In a first, IIT Ropar develops rationing device to increase life of oxygen cylinder three-fold

Express News Service
CHANDIGARH: The demand for medical oxygen has jumped manifold amid the second wave of COVID-19. To address the need for oxygen to counter a future crisis such as a potential third wave, IIT Ropar has developed an oxygen rationing device AMLEX, which will increase the life of the cylinder three-fold.

IIT Ropar said that as per industry figures, the pre-COVID demand for liquid medical oxygen (LMO) before the pandemic was 700 tonnes per day (TPD) across the country. During the first wave of COVID-19 last year, the demand for LMO increased four times to 2,800 TPD. Further, with the second wave, the demand has gone up more than seven times the pre-COVID levels to 5,000 TPD.

The device developed at IIT Ropar supplies a required volume of oxygen to the patient during inhalation and trips when the patient exhales CO2, thereby saving the flow of oxygen at that time. So far, during exhalation, the oxygen in the oxygen cylinder/pipe is pushed out along with the exhaled CO2 by the user. This leads to the wastage of a large volume of oxygen in long run. In addition to this, a large volume of oxygen escapes from the openings of the mask to the environment in the resting period (between inhalation and exhalation) due to continuous flow of oxygen in the mask.

“AMLEX is a system developed specifically for oxygen cylinders. It synchronizes the flow of oxygen with inhalation and exhalation of the patient. This conserves a large amount of oxygen in the reservoir for a long-lasting operation,” said Dr Ashish Sahani, Assistant Professor in the Department of Biomedical Engineering, IIT Ropar.

“The patient’s experience is relaxing and non-suffocating as the device is fully able to work with commercially available oxygen masks with multiple openings to the environment. This device is even useful in non-pandemic situations in remote areas, as it can operate on both portable power supply (battery) as well as line supply (220V-50Hz), where the transportation of goods and supplies is a major challenge,” he added.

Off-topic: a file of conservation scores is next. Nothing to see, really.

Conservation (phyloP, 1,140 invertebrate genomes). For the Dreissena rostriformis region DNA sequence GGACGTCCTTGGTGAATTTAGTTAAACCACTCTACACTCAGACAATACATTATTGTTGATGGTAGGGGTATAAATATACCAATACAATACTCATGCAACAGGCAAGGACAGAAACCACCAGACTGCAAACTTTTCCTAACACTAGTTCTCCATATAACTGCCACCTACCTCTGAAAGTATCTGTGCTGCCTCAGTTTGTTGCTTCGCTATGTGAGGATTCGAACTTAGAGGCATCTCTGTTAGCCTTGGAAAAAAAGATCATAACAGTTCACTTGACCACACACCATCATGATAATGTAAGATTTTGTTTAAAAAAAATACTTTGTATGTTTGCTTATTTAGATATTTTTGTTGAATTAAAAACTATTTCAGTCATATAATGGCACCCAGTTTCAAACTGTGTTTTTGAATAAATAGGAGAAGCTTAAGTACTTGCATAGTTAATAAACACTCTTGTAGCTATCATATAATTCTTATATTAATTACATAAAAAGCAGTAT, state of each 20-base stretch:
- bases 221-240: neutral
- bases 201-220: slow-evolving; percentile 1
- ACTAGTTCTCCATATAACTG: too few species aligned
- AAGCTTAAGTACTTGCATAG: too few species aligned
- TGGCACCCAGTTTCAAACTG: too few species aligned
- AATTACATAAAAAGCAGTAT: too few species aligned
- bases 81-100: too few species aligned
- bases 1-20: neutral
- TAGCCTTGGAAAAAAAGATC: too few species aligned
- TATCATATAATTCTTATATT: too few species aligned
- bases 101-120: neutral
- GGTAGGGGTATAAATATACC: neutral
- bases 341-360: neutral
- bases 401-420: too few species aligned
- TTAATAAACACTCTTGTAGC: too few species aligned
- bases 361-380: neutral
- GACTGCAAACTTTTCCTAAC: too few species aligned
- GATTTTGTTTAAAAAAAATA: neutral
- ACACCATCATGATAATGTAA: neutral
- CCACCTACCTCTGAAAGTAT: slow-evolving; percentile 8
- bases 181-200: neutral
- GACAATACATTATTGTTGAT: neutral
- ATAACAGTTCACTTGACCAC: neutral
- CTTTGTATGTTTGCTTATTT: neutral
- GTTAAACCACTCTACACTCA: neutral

Amanpreet, a PhD scholar working in the team, says, “In the current situation, oxygen is provided to a patient via an oxygen mask which is connected to the oxygen supply (like oxygen cylinder) with flexible tubing. During the operation, the current commercially available device gives a continuous flow of oxygen during both inhalation and exhalation cycle which makes a temporary reservoir ofoxygen in the mask, hence a large volume of oxygen escapes from the openings of the mask to the environment in the resting period (between inhalation and exhalation) due to continuous flow of oxygen in the mask.”

Prof Rajeev Ahuja, Director, IIT Ropar, said, “This oxygen rationing device, AMLEX, shall be quite useful and user-friendly and will help meet the demand by increasing the life of the cylinder. The device is quite easy to use. It can be easily connected between the oxygen supply line at its two input and output connectors. Standard sized connectors make the device handy and ready to use without the requirement of any additional set-up.”

Dr GS Wander, Director Research and Development of Dayanand Medical College at Ludhiana, said, “We have learnt a lot about importance of effective and pertinent use of oxygen during the pandemic. Although many hospitals are building oxygen production capacity, a device like AMLEX can really help in smaller rural and semi-urban centres to use oxygen in the best possible manner at all times and specially during an unexpected surge in demand as was experienced during the second wave of the present COVID-19 pandemic.”